Horse-assisted interventions and pseudo-therapies: Between prone gallop and the show jumping


Animal assisted interventions (AAI) are widely disseminated and accepted by the general public, while their efficacy continues to be the subject of debate in scientific-technical circles. This presentation makes a critical analysis of the actual situation of these interventions that include equines, pointing out various threats that make it difficult to demonstrate their validity.

The analysis is organized around four pillars, including:

  1. inconsistencies in definition;

  2. confusion between interaction and assisted intervention;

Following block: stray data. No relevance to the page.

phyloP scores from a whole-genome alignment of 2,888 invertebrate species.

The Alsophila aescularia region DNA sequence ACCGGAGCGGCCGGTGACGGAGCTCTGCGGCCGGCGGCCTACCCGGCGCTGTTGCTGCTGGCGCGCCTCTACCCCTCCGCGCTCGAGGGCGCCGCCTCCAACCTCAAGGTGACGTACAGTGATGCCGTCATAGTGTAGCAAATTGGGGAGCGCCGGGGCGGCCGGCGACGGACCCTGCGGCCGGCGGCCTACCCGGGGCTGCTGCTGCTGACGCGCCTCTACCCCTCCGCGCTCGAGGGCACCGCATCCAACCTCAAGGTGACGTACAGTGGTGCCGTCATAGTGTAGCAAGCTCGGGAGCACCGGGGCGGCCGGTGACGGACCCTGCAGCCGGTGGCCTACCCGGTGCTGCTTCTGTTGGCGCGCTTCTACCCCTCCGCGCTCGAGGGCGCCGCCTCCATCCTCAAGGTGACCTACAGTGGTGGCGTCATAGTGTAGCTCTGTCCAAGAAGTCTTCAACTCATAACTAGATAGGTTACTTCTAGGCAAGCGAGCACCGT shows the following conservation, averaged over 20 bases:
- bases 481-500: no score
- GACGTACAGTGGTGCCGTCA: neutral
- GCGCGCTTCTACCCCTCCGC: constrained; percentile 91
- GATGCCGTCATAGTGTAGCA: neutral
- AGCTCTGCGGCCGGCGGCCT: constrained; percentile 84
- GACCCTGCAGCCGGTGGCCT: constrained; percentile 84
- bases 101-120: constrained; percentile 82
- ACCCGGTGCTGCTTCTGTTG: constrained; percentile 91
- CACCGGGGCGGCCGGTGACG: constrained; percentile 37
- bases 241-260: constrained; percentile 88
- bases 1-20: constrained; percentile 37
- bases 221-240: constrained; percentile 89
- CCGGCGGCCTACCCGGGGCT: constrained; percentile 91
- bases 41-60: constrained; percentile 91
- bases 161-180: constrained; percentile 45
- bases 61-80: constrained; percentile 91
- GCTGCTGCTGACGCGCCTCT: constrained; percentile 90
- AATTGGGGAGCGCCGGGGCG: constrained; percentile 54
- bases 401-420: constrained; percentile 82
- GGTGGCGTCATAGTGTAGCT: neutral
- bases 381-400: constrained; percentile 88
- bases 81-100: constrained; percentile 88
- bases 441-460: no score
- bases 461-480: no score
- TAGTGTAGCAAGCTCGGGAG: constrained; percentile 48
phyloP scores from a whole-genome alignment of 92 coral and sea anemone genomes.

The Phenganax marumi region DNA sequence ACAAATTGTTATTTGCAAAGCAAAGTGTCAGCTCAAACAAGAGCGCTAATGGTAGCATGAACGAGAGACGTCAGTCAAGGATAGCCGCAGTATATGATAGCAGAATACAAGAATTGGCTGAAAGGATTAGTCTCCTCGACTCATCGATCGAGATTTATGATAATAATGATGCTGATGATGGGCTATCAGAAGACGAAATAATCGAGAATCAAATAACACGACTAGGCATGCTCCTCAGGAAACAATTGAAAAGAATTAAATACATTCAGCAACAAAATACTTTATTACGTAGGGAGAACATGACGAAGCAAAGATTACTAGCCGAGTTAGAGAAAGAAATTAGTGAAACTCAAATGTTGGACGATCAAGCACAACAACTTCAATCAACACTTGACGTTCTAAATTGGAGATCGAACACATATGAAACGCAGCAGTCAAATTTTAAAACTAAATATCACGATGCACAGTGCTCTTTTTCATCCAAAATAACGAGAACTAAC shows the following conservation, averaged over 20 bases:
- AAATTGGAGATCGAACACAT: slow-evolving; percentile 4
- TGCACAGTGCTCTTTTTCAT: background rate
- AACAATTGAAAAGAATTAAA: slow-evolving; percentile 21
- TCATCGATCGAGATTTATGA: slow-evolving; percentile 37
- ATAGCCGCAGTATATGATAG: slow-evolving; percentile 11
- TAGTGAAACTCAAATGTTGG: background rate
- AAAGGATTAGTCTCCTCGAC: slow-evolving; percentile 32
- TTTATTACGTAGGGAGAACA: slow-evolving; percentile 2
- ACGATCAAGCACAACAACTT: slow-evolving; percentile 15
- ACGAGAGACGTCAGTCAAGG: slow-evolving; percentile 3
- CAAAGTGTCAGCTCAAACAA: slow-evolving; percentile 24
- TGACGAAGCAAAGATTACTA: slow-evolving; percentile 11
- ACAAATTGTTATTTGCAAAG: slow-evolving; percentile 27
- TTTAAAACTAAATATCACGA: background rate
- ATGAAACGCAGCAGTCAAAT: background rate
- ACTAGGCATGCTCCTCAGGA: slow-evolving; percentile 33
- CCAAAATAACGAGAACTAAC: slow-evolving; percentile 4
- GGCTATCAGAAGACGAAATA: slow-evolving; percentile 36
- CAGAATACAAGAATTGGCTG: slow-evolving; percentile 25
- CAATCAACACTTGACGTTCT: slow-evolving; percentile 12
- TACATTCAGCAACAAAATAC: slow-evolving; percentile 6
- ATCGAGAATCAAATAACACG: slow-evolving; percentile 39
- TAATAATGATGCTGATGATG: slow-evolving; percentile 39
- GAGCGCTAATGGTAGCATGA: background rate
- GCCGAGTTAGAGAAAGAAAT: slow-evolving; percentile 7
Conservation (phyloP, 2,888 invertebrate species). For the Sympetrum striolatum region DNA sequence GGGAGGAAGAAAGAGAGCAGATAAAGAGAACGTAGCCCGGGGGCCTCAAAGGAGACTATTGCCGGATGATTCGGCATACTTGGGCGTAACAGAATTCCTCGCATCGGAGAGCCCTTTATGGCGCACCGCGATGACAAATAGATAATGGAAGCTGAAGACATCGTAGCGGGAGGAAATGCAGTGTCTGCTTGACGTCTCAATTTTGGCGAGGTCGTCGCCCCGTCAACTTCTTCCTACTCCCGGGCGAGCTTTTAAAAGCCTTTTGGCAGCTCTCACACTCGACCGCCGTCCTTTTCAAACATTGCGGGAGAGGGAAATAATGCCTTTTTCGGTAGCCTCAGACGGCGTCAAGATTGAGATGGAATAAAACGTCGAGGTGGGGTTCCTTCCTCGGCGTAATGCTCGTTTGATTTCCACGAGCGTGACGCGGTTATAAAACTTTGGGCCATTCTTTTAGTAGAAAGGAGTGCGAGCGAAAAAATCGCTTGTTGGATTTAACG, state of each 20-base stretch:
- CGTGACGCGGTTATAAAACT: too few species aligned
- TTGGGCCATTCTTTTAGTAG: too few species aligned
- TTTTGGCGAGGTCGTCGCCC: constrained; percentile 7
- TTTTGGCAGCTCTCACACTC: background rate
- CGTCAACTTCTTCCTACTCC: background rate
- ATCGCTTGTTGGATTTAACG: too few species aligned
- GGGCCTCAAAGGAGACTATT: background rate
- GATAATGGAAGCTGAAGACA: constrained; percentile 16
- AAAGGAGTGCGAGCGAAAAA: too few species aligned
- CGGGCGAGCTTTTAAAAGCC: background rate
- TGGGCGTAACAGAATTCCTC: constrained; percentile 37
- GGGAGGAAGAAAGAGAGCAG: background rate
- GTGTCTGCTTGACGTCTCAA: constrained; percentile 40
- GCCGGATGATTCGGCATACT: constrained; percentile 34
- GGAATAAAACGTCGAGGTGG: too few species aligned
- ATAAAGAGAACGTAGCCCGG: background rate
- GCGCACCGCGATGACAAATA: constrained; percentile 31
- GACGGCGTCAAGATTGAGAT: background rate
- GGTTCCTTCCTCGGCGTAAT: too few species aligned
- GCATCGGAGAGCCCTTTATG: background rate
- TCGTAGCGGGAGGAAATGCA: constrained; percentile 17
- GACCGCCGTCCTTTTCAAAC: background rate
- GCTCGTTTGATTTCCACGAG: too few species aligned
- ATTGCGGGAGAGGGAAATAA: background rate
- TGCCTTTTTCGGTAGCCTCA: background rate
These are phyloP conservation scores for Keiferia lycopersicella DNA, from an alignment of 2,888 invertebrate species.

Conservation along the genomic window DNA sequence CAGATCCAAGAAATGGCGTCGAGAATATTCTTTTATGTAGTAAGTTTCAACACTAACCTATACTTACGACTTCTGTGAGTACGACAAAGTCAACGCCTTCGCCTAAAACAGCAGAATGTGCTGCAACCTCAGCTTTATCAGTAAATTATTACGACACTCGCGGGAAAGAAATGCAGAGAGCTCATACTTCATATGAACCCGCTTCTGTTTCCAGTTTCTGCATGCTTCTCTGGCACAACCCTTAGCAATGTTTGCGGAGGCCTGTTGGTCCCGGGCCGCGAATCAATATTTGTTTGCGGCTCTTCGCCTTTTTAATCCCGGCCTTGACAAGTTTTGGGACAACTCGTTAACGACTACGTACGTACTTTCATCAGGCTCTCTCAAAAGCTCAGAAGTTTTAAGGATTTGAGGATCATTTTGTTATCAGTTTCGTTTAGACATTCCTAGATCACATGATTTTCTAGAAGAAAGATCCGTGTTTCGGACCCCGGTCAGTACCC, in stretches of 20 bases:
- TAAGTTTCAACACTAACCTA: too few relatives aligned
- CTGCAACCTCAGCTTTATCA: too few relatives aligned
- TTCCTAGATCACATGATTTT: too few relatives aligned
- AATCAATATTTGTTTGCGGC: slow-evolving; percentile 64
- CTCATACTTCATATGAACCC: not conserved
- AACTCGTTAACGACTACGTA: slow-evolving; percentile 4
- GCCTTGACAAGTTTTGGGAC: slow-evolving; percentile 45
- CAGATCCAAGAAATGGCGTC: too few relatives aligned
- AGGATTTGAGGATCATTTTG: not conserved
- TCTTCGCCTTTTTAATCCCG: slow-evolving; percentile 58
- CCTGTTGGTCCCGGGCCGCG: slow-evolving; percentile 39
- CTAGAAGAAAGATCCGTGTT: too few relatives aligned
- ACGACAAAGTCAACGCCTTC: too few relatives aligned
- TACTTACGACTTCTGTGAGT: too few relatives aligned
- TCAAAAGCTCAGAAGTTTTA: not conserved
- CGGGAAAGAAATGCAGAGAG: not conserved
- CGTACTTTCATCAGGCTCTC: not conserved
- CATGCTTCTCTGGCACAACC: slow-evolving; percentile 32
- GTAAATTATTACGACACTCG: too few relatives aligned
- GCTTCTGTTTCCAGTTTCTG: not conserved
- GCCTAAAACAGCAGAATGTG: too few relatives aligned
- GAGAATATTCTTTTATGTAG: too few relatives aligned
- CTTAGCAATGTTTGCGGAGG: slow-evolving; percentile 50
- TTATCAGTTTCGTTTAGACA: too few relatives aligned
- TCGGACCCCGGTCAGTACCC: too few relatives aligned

3. lack of attention to explanatory mechanism;

  4. difficulties associated with the research designs used in the environment.

Together, these risks make it likely that AAI’s are considered pseudo therapies.

This text indicates strategies to improve the development of research and practice of animal-assisted interventions, summarized in:

  1. the consideration of AAI as a modality within, not a part from. professional disciplines such as physiotherapies, psychology, medicine, social work or educational sciences;

  2. the need to highlight the explanatory mechanism of the change, rather than the presence of the animal.

  3. improving research designs to achieve empirical evidence not only of the efficacy, but also the efficiency of the interventions.